Although it’s been quiet on the blog for the last few months, we’ve been busy behind the scenes making sure everything is in place for the 2015 breeding season. A lot of people have helped ensure we’re all set for what we hope will be a fourth consecutive breeding attempt by our resident pair. The nest has been cleaned to reduce the risk of infection and parasites, and a second webcam has been installed to provide a panoramic view. In the screengrab below (at an experimental stage) the female was in the box as the male flew in to land on the perch, though he’d have remained invisible with just the original camera. Many thanks to everyone involved in getting all of this sorted, notably Karl Evans, Ian Knowles, Jim Lonsdale and Paul Leman.
After various trials, this new webcam arrangement is now available to view and should provide much enjoyment over the months ahead as well as the chance to learn more about the birds’ behaviour.
Another important development since last year is the near completion of the new ‘Diamond’ building on the site to the west of the church, which has meant the departure of the cranes and (more importantly) the crane operator. Thankfully, the birds do not seem unduly troubled by the new building, which is a little lower than their platform, and they have been regularly on the platform and surrounding ledges.
Back in January the pair was engaged in courtship bowing on the platform, pictured above pre-clean out, apparently part of the process of reaffirming their pair bond. And since then the male in particular has been spending quite a bit of time scraping out what will become the nest, as in the screengrab below.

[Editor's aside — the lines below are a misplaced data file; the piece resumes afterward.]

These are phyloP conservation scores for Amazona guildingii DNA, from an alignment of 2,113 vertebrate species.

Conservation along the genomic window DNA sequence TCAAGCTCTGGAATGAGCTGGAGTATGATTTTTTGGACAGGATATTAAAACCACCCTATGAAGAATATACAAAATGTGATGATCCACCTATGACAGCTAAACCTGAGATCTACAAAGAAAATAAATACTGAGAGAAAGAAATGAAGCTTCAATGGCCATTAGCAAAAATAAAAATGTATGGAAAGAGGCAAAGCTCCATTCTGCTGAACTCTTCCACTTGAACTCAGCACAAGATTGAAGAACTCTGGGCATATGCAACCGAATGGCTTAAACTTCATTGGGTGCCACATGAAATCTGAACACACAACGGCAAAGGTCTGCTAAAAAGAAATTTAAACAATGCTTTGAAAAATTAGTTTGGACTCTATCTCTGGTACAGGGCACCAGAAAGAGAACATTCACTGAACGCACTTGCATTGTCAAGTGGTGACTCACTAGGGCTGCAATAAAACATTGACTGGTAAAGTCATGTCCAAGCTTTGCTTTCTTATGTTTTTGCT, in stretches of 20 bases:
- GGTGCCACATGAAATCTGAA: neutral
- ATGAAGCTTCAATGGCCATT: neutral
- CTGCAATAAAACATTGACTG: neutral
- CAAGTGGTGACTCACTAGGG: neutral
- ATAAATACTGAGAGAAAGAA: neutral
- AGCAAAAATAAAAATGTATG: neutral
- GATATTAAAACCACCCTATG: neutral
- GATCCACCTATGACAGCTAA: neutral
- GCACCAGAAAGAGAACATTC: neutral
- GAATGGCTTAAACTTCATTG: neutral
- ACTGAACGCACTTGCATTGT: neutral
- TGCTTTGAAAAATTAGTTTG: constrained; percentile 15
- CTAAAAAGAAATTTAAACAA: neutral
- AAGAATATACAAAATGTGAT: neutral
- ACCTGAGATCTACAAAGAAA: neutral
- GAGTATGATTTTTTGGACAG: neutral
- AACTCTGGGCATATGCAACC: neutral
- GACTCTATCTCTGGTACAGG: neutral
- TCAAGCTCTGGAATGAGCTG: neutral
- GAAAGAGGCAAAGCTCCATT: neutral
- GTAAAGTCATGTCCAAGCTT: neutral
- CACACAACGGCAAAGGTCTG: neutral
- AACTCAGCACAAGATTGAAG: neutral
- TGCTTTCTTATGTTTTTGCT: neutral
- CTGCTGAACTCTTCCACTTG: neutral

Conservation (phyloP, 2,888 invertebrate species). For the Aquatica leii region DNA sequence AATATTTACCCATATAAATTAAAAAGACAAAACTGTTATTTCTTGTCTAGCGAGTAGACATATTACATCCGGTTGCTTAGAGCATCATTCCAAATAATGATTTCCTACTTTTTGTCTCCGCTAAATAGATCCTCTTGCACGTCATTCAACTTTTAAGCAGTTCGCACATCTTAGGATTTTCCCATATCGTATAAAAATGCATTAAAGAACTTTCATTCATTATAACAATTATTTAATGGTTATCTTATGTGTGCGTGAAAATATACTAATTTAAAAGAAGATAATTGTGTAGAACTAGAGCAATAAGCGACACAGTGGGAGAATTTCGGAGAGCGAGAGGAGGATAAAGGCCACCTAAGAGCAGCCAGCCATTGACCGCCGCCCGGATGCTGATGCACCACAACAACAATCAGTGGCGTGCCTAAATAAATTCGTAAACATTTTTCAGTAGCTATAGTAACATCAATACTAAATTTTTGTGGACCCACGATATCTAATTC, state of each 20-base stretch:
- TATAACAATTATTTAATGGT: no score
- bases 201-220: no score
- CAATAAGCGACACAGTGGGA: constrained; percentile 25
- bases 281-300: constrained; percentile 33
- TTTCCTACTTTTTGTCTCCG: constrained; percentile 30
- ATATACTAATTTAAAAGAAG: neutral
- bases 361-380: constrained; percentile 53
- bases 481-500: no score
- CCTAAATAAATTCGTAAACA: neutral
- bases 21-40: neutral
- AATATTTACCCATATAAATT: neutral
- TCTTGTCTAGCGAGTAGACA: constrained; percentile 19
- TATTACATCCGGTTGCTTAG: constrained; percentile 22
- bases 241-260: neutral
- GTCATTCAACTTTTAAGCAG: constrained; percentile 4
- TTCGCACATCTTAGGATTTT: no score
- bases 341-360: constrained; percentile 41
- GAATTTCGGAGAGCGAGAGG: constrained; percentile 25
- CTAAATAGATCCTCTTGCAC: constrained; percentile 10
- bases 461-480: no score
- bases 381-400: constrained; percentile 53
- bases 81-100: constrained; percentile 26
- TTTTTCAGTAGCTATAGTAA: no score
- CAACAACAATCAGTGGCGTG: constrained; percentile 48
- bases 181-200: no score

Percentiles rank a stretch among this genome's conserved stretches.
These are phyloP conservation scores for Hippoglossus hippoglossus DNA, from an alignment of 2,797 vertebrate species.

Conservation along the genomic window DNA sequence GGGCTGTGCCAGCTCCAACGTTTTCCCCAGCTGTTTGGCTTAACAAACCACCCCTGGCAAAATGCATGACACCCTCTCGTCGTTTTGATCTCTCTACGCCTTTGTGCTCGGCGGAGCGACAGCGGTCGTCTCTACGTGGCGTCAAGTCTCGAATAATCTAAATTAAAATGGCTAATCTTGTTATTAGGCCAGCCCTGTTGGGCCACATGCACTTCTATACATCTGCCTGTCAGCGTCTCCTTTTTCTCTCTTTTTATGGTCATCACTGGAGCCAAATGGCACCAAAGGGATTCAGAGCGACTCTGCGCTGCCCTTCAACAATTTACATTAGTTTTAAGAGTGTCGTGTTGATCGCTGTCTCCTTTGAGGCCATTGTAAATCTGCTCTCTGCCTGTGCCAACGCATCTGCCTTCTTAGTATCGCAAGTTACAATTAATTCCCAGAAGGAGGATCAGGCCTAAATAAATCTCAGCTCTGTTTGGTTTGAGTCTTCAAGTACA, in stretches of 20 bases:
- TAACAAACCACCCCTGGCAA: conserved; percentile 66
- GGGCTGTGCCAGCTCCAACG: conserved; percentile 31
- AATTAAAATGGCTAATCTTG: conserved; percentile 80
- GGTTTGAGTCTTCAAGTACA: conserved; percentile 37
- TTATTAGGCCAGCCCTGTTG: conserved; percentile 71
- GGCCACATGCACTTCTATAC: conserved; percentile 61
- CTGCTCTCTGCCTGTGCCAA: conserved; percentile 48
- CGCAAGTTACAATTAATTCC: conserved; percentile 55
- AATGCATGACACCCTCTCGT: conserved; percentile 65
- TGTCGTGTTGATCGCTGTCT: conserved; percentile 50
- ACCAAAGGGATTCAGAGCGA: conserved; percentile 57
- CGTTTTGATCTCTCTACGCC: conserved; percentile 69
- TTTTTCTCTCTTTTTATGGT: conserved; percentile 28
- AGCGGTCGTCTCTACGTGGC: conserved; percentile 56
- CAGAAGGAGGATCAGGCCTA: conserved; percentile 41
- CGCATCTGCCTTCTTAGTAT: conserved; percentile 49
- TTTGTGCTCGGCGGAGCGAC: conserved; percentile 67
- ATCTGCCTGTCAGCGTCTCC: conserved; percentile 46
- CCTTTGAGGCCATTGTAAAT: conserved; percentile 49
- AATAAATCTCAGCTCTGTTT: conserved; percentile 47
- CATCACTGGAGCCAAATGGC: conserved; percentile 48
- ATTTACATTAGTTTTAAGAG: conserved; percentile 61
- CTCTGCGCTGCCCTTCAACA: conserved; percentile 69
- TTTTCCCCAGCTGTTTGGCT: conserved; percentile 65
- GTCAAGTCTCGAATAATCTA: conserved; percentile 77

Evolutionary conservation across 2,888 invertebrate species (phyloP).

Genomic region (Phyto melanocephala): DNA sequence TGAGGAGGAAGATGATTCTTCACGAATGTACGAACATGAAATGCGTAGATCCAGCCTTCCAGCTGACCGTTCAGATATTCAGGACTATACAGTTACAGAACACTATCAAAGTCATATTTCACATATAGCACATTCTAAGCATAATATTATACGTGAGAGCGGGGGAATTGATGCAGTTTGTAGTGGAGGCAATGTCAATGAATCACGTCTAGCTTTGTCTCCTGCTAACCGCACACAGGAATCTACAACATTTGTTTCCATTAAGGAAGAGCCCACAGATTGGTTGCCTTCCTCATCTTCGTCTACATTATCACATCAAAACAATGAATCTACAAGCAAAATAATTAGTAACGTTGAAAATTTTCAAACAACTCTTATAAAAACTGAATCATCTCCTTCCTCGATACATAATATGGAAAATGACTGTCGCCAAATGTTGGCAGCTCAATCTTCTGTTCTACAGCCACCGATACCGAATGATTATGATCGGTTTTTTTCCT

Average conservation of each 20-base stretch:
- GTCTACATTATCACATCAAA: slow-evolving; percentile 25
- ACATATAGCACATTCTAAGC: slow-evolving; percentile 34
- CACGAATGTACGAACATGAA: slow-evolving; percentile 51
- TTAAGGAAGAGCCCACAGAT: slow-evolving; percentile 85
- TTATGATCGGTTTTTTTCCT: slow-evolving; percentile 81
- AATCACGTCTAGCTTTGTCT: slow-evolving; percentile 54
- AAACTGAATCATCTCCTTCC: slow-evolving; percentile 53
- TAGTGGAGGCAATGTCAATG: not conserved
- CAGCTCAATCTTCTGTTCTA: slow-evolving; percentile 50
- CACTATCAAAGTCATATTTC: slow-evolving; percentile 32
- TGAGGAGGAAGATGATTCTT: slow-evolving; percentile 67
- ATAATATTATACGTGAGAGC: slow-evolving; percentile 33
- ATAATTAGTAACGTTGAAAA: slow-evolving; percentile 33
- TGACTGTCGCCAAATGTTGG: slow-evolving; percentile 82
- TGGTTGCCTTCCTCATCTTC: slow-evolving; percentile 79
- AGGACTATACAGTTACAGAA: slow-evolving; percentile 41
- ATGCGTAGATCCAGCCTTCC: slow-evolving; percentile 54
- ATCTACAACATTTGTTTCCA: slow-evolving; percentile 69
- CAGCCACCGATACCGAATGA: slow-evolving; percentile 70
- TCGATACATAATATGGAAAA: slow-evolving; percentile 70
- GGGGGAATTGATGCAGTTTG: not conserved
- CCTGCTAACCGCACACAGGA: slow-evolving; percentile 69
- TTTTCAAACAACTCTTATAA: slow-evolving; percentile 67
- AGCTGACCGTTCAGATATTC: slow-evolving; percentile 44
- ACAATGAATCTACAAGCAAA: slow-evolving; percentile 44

The pair has also been observed copulating on the roof of a hotel in the city centre in the last few days, so things are definitely looking promising. On a visit yesterday the male was on the perching post when I arrived, but the female flew in soon afterwards but remained out of sight of the camera on one of the turrets. Further indication that they have occupied their territory came when she made a couple of sorties to chase off Crows that flew across the churchyard, although the local Magpies were below bothering with, despite their chattering and inspections. On returning from one flight, the female flew low overhead and provided a blood-tingling moment as she fixed me with a stare.
So the 2015 season is under way, with fingers crossed for another successful season. Updates to the blog will be made from time to time as things start to take shape. It’s likely to be a few weeks until any eggs are laid, but no doubt plenty to watch and enjoy in the meantime.